45. ^ Geen, Jessica (1 November 2010). "Gay and trans campaigners cancel Stonewall Awards protest". Pink News. Retrieved 26 November 2012.
  46. ^ Kennedy, Natacha (20 October 2010). "Stonewall is holding back transgender equality". Comment is Free. The Guardian. Retrieved 26 November 2012.
  47. ^ "Stonewall to campaign for trans equality". Stonewall. 16 February 2015.
  48. ^ Gani, Aisha (16 February 2015). "Stonewall to start campaigning for trans equality". The Guardian. Archived from the original on 26 April 2015. Retrieved 31 May 2015.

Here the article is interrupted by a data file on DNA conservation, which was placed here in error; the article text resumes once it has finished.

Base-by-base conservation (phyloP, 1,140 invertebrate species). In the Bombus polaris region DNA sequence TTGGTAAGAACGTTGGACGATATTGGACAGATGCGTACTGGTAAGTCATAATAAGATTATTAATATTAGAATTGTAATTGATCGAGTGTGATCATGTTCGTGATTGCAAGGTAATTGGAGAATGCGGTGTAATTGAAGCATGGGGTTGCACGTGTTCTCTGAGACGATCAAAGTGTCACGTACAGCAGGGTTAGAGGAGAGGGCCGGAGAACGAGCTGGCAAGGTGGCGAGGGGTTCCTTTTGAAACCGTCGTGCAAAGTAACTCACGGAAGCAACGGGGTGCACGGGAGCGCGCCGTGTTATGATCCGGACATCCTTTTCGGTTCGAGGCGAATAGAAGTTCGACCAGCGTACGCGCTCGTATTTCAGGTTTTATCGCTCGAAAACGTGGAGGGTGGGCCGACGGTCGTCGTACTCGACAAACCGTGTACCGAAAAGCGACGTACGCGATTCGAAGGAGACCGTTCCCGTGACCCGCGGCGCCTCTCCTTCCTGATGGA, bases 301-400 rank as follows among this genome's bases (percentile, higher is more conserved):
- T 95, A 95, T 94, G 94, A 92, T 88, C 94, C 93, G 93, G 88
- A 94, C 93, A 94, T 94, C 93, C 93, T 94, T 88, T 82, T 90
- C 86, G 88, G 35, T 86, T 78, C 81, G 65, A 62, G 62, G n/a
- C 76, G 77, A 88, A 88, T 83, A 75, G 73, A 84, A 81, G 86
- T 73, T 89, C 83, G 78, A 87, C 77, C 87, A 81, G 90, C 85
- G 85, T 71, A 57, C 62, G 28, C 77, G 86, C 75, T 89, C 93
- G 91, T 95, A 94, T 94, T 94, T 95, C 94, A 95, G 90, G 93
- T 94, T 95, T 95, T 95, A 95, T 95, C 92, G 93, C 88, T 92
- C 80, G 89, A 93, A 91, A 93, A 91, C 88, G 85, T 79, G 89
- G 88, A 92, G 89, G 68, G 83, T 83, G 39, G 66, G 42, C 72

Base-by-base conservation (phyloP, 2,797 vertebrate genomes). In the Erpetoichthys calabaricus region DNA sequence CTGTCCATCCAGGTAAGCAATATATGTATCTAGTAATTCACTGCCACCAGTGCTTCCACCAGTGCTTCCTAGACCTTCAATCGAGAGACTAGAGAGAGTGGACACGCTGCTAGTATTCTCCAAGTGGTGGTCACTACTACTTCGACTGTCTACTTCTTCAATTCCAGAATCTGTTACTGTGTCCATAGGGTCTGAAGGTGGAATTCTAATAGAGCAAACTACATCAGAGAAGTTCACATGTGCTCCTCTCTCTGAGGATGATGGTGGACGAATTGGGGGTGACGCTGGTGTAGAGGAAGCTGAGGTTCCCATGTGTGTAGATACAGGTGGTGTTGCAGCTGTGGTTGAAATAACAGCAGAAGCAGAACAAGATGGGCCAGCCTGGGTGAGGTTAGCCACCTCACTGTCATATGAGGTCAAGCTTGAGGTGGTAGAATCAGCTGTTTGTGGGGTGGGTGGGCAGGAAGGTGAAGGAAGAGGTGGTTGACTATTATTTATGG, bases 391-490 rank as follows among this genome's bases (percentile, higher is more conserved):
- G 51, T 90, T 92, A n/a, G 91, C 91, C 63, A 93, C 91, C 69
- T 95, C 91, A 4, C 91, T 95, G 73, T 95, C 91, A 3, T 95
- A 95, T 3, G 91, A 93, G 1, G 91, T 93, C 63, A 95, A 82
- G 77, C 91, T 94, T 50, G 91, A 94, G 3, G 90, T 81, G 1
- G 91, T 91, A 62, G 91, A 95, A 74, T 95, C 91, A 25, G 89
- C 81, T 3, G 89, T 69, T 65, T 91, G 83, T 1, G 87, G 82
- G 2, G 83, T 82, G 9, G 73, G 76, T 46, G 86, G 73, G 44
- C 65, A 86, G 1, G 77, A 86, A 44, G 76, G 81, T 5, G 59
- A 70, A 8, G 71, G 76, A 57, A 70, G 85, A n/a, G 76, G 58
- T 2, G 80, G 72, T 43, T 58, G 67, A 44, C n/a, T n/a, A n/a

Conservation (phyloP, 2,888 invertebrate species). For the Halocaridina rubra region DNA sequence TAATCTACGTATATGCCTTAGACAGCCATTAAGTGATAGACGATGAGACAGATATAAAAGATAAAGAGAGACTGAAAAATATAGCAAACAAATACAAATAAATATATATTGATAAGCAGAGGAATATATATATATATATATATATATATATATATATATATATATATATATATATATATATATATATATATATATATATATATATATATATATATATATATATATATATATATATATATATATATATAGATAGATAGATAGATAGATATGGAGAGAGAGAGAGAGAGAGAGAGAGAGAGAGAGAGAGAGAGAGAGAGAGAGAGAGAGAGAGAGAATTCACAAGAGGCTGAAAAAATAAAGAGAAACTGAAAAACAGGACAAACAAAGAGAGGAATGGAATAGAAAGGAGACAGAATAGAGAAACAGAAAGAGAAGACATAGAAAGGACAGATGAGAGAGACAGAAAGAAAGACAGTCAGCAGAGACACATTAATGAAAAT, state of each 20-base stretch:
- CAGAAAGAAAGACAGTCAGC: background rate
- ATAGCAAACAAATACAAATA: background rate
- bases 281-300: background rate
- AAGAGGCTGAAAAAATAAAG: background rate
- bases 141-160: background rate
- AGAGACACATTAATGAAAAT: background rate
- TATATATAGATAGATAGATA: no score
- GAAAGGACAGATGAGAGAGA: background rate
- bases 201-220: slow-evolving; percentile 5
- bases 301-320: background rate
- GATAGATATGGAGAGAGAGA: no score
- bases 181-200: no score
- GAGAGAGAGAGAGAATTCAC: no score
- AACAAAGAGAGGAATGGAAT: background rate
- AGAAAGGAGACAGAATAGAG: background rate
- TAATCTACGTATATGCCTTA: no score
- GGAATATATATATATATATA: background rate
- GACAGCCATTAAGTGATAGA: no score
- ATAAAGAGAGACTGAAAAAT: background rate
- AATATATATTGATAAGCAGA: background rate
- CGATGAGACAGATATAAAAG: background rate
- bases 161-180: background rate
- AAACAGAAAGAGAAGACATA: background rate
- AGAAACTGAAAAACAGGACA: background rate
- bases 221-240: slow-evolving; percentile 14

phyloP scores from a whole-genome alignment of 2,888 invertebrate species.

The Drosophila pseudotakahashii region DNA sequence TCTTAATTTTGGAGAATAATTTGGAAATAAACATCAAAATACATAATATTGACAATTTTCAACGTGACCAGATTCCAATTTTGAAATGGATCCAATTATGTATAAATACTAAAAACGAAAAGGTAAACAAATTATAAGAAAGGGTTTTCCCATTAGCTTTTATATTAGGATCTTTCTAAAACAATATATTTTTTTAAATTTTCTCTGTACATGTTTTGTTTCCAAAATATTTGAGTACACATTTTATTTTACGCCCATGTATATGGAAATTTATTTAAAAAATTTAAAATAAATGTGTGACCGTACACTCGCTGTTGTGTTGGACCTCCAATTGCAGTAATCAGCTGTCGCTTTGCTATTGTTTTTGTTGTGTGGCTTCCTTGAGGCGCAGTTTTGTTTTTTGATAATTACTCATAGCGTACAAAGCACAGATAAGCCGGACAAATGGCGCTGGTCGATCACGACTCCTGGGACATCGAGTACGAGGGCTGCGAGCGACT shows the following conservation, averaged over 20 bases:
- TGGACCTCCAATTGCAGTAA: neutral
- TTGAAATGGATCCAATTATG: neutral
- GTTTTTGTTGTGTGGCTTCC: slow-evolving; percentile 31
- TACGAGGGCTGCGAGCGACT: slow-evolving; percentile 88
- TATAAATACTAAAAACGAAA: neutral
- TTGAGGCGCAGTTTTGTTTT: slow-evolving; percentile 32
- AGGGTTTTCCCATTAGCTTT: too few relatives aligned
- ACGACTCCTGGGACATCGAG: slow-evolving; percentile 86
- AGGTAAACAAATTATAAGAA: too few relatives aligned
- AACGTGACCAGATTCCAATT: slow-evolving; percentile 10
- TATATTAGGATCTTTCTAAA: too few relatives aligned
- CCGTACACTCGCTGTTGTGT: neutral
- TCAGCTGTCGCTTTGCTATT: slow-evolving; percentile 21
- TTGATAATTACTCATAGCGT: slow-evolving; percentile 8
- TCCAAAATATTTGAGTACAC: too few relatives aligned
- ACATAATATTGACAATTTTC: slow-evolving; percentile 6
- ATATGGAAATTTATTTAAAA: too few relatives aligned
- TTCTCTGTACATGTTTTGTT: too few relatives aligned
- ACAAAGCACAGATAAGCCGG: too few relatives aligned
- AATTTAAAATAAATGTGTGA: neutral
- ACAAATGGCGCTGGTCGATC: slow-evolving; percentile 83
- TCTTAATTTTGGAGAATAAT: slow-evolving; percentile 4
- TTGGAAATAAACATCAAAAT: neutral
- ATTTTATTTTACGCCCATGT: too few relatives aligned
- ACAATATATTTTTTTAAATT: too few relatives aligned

49. ^ "Transgender equality". Stonewall Scotland.
  50. ^ Greenhalgh, Hugo (February 21, 2019). "Head of Britain's leading LGBT+ lobby group quits as trans debate rages". Reuters. Retrieved 26 November 2019.
  51. ^ Ricketts, Andy (21 February 2019). "Ruth Hunt to leave Stonewall in August". Third Sector. Retrieved 26 November 2019.
  52. ^ Hellen, Nicholas (February 24, 2019). "Stonewall drives away backers with 'trans' agenda". The Sunday Times. Retrieved 26 November 2019.
  53. ^ "Stonewall sets up trans advisory board to guide transgender campaign work". PinkNews. Retrieved 2018-08-29.
  54. ^ Grierson, Jamie (2017-04-05). "Stonewall calls for gender-neutral X option for UK passports". the Guardian. Retrieved 2018-08-29.
  55. ^ "Call for genderless option on passports". BBC News. 2017-04-05. Retrieved 2018-08-29.

External links[edit]